Brett Pendleton, Technical Manager – Business Development, First Solar

11:45 4.m. :: Course Adjourns


Solar + Storage

Wednesday, May 15, 2019 


Over the past several years, the storage and solar sectors are more or less following a similar production trajectory – technology is advancing and costs are declining – bringing both into the power industry development mainstream.  Their operating characteristics are complementary.  So, while they’re both deployed in independent installations, increasingly they make even more sense in certain scenarios when paired together.

This introductory workshop will examine the circumstances under which solar and storage may be productively combined to improve the performance and economics of a project.  It will consider storage deployment in an original solar plus storage build scenario and in a scenario where storage is retrofitted to an existing solar installation.  Cost and value metrics will be evaluated.  Other factors evaluated will be how to size a battery system for solar, an investor cost/benefit scorecard (or decision matrix), use cases, internal rate of return (IRR) for different types of installations, and solar plus storage RFP best practices.

Learning Outcomes

  • Discuss how to determine the feasibility of a solar plus storage project
  • Examine components to determining value proposition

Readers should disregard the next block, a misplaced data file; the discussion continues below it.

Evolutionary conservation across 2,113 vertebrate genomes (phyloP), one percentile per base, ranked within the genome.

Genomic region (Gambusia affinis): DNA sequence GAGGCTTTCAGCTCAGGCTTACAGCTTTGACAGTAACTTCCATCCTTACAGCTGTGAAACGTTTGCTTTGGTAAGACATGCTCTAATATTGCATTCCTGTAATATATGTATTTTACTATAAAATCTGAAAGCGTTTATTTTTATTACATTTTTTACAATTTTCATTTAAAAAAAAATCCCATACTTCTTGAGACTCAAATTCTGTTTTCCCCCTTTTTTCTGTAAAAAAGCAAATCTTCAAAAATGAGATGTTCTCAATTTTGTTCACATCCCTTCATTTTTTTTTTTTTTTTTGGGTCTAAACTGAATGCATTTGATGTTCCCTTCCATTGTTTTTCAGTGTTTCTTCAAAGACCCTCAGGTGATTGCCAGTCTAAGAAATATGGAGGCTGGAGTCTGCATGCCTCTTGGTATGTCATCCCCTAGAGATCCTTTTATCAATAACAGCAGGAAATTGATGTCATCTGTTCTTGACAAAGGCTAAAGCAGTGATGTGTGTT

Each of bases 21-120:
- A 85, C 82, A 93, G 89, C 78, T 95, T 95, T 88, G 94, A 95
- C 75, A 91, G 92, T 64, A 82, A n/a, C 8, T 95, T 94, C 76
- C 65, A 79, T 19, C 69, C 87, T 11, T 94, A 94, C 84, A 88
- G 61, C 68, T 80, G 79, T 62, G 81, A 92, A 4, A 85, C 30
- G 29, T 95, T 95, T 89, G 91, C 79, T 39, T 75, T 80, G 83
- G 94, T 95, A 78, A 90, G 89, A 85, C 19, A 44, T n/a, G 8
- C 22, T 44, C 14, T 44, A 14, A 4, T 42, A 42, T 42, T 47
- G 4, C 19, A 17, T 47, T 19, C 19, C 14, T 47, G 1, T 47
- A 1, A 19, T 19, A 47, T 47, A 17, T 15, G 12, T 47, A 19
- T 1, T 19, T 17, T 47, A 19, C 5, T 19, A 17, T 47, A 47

• Assess the establishment of value metrics
  • Evaluate the typical configurations of solar plus storage
  • Review use-case scenarios
  • Identify solar plus storage RFP best practices


12:30 – 1:00 p.m. :: Registration and Continental Breakfast 

1:00 – 4:45 p.m. ::Workshop Timing

  • Determining the feasibility of a solar plus storage project
    • How to marry the two technologies
    • Where it makes sense
    • Project/site-specific considerations
    • Evaluating greenfield and brownfield implementations
    • Evaluating typical configurations of solar plus storage
    • Independent systems that are not co-located
    • AC-coupled systems that are co-located but do not share an inverter
    • DC-coupled systems that are co-located and share an inverter
    • Tightly DC-coupled systems charged entirely by solar power that share location and at least one inverter
  • Use-case scenarios
  • Components to determining value proposition for …
    • Vertically integrated utilities
    • Assets bid into wholesale electricity markets, weighing
      • Energy
      • Capacity
      • Ancillary services
  • Establishing value metrics